Text messaging fails to improve medication adherence in acute coronary syndrome patients
Australia: A text message-based program wherein patients received "motivational and supportive" text messages in the year following ACS did not have any effect on medical adherence but small effects on lifestyle risk factors, show results from the randomized TEXTMEDS study. The study appears in Circulation, the journal of the American Heart Association (AHA).
TEXTMEDS (Text Messages to Improve Medication Adherence and Secondary Prevention After Acute Coronary Syndrome) was single-blind, multicenter, randomized controlled trial of patients after acute coronary syndrome (ACS). The study examined the effects of text message–delivered cardiac education and support on medication adherence after an ACS.
The study participants (n=1424; mean age, 58 years; 79% male) from 18 Australian public teaching hospitals were randomized into two groups: - the control group received usual care (secondary prevention as determined by the treating clinician); the intervention group also received multiple motivational and supportive weekly text messages on medications and healthy lifestyle with the opportunity for 2-way communication (text or telephone).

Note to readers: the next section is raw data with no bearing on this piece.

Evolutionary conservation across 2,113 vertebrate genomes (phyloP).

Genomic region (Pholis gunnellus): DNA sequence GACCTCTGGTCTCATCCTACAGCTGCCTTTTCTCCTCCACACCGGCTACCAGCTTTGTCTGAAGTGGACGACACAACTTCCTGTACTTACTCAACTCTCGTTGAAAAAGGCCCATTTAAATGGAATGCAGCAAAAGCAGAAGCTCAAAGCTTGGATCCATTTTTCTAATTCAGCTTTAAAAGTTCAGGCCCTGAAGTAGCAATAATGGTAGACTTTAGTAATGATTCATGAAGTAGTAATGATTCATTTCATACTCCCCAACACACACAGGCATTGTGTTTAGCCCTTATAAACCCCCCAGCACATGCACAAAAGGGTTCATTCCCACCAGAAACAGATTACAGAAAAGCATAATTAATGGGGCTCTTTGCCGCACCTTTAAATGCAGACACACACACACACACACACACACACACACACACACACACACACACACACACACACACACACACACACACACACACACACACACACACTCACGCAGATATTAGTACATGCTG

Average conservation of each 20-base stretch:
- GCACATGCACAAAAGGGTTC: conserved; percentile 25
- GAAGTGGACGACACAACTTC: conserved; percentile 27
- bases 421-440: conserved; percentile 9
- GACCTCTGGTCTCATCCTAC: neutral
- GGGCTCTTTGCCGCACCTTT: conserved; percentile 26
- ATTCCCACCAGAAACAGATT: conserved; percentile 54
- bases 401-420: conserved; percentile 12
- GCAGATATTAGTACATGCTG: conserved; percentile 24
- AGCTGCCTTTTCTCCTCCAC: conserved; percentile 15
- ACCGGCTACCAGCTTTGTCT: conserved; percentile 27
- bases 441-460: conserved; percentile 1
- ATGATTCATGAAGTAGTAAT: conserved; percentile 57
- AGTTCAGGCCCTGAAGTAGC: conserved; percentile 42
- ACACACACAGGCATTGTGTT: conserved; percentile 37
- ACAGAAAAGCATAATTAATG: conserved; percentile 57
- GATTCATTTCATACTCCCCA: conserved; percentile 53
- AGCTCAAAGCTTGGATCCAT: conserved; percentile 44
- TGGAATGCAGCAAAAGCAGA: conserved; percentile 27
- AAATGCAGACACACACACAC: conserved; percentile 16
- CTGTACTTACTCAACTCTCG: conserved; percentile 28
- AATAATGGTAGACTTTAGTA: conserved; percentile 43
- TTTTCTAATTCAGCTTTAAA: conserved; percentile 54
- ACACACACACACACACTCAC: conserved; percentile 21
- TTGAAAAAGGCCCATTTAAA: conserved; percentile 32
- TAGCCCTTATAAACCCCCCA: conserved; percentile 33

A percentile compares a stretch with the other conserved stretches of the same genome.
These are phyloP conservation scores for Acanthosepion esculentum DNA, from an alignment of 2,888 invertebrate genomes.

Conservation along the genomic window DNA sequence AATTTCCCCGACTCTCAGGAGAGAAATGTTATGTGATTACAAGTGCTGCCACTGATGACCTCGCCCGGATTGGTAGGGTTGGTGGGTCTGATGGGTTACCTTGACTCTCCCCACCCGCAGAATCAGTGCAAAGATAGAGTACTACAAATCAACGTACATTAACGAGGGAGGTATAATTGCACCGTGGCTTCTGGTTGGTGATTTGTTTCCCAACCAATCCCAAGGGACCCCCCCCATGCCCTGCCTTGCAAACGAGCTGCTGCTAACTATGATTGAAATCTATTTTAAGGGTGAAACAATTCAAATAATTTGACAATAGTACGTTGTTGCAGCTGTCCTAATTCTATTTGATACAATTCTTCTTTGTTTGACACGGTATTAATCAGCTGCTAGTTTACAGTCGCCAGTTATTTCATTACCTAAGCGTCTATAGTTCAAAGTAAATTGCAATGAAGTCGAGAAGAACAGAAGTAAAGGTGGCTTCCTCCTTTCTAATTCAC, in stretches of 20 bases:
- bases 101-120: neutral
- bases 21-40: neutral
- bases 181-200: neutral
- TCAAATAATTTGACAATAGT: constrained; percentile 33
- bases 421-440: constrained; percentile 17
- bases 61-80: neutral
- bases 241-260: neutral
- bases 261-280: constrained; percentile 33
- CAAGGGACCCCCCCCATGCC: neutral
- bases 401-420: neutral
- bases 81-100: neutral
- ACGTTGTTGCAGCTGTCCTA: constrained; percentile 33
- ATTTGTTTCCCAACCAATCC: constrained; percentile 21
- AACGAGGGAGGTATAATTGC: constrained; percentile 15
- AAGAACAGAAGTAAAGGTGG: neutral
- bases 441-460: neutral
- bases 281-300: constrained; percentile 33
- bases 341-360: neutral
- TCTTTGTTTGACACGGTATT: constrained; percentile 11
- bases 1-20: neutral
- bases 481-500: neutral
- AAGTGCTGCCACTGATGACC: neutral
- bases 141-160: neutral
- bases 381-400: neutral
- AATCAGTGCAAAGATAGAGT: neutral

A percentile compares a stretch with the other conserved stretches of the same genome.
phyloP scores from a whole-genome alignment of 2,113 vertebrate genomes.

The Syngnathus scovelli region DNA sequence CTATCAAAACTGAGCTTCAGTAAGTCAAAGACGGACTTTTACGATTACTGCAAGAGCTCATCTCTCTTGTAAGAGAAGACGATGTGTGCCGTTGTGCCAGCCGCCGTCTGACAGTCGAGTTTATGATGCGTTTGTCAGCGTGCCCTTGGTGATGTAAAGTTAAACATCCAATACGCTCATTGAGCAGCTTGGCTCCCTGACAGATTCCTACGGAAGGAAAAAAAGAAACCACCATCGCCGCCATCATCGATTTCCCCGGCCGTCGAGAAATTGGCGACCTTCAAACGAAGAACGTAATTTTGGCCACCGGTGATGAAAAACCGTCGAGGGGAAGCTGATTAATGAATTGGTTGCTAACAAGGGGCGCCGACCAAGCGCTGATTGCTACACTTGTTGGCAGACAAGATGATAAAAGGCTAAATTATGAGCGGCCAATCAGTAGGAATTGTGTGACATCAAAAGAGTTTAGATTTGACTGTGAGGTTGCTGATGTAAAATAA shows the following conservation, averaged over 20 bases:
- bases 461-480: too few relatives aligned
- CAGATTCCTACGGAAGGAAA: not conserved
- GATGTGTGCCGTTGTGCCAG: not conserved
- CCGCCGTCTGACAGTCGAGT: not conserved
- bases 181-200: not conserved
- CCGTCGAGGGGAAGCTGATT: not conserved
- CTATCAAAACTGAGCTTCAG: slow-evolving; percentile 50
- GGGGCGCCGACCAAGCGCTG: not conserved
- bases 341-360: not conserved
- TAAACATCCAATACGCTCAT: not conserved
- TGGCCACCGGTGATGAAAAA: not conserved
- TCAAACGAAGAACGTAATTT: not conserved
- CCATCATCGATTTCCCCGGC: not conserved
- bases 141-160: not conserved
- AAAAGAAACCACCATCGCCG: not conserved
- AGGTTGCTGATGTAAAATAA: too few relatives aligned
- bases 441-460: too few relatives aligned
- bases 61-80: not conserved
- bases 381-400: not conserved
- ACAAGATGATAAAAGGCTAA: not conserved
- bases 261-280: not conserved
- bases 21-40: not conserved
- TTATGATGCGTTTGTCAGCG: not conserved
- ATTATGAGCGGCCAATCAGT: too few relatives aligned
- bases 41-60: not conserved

The primary end point of self-reported medication adherence was the percentage of patients who were adherent. Adherent was defined as >80% adherence to each of up to 5 indicated cardioprotective medications, at both 6 and 12 months.
Based on the study, the following findings were inferred:
- There was no significant difference in the primary end point of self-reported medication adherence between the intervention and control groups (relative risk, 0.93).
- There was no difference between intervention and control groups at 12 months in adherence to individual medications (aspirin, 96% vs 96%; β-blocker, 84% vs 84%; angiotensin-converting enzyme inhibitor/angiotensin receptor blocker, 77% vs 80%; statin, 95% vs 95%; second antiplatelet, 84% vs 84%), systolic blood pressure (130 vs 129 mm Hg), low-density lipoprotein cholesterol (2.0 vs 1.9 mmol/L), smoking, or exercising regularly (71% vs 68%).
- There were small differences in lifestyle risk factors in favor of intervention on body mass index <25 kg/m2 (21% vs 18%), eating ≥5 servings per day of vegetables (9% vs 5%), and eating ≥2 servings per day of fruit (44% vs 39%).
"The text message–based program had no effect on medical adherence but small effects on lifestyle risk factors," Clara K. Chow, Department of Cardiology, Westmead Hospital, Sydney, Australia, and colleagues concluded.
Chow CK, Klimis H, Thiagalingam A, Redfern J, Hillis GS, Brieger D, Atherton J, Bhindi R, Chew DP, Collins N, Andrew Fitzpatrick M, Juergens C, Kangaharan N, Maiorana A, McGrady M, Poulter R, Shetty P, Waites J, Hamilton Craig C, Thompson P, Stepien S, Von Huben A, Rodgers A; TEXTMEDS Investigators*. Text Messages to Improve Medication Adherence and Secondary Prevention After Acute Coronary Syndrome: The TEXTMEDS Randomized Clinical Trial. Circulation. 2022 May 10;145(19):1443-1455. doi: 10.1161/CIRCULATIONAHA.121.056161. Epub 2022 May 9. PMID: 35533220.